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China coal shortage: Weed killers, pesticides costlier.


Date: 26-10-2021
Subject: China coal shortage: Weed killers, pesticides costlier
Nagpur: Shortage of coal leading to power cuts in China and stricter monitoring of environment there has made glyphosate — the controversial chemical used to make herbicides of different brands seen as quick remedy by farmers in India — costly. Acephate, a pesticide used by cotton growers, has also become costlier due to similar reasons. 

Glyphosate is reported to be widely used by farmers growing unauthorized herbicide-tolerant cotton. Roundup as it is known in the common terms, glyphosate is used to clear weeds from the farms. The increase in prices of glyphosate coincides with the farm workers also demanding higher wages this year. 

Despite the controversies over alleged cancer risks due to the chemical, glyphosate is seen as a cheaper alternative to manual removing of weeds by engaging labourers. 

Market sources said a bottle of glyphosate is now costing over Rs425 as against Rs300 to Rs340 earlier. Fresh stock has been priced at Rs435. Farmers end up spending Rs4,000-odd on glyphosate on an average. The cost increases with the land holdings. 

A bottle of Acephate now costs Rs950 as against Rs650 earlier. The reasons are the same. 

Pankaj Bothra of M/s Bothra Agro in Yavatmal said by the time rates actually shot up, farmers had finished spraying. However, it may have impact in the input cost next season. 

Higher rainfall this year has led to major overgrowth in the fields. Farmers also have to clear the fields of cotton and soyabean plants to clear the land for rabi cultivation. For this, glyphosate will be needed in a substantial quantity. 

Sources say the industry depends on Chinese imports for making both herbicides and pesticides. Yellow phosphorus is a major raw material going into glyphosate. Shortage of coal has hit the manufacturing of yellow phosphorus, in turn, increasing the cost for Indian manufacturers.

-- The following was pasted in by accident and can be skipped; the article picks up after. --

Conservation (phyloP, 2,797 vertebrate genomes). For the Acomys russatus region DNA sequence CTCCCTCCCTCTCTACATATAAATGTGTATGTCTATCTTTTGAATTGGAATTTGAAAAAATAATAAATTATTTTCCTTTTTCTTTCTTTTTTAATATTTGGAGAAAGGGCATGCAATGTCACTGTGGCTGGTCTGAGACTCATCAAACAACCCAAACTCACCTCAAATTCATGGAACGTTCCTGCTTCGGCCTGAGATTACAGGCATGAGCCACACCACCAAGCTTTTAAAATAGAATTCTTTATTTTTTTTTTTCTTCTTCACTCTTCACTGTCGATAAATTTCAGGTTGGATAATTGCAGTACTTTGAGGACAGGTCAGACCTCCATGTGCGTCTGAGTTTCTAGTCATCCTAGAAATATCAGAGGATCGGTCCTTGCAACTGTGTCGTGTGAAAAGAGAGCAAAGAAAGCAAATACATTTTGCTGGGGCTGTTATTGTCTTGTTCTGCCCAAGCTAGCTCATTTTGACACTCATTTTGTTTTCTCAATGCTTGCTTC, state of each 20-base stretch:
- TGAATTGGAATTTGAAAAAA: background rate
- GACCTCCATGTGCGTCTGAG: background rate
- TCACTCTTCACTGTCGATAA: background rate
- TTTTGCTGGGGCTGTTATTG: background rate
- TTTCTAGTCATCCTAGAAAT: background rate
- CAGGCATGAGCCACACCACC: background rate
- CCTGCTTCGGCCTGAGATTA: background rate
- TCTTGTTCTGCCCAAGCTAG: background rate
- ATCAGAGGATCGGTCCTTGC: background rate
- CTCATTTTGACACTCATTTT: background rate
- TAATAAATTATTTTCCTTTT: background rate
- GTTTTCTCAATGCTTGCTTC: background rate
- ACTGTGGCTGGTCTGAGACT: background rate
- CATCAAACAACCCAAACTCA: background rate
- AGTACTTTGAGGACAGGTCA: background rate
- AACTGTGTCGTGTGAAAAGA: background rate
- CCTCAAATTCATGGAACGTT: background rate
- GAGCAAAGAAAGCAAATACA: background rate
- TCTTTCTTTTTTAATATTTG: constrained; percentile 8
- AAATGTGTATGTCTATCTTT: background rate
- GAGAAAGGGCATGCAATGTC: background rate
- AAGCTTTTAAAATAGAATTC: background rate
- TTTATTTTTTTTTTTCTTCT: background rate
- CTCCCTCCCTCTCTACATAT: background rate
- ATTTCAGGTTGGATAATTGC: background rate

An industry veteran shared a note which says Chinese government has increased inspections for environment protection there. This has also affected the production of yellow phosphorus, apart from power cuts. 

Supply bottlenecks in China has also led to increase in the cost of raw materials of pesticides across the board. A note shared by an official of a leading domestic manufacturer shows an average price increase of 50% in the ingredients used in making almost 18 types of pesticide molecules. 

The impact has not been passed on to the farmers in most of the products yet. However, there are chances that the MRP may be hiked by 20% in the coming days. Once the MRP is revised, there is little chance for the rates to be brought down even after the situation normalizes, said the source. 

Harish Mehta, a senior advisor of Crop Care Federation of India (CCFI), said prices of only those molecules that have limited or no production in India have surged. Major MNCs have their units in China and see it as an opportune moment to build up the inventory and exploit the situation. 

“The situation again highlights the need to focus on make in India and also include agrochemicals in the production-linked incentive (PLI) scheme delinking the product from petrochemicals. This will encourage indigenous manufacturing,” said Mehta. 

Source:timesofindia.indiatimes.com

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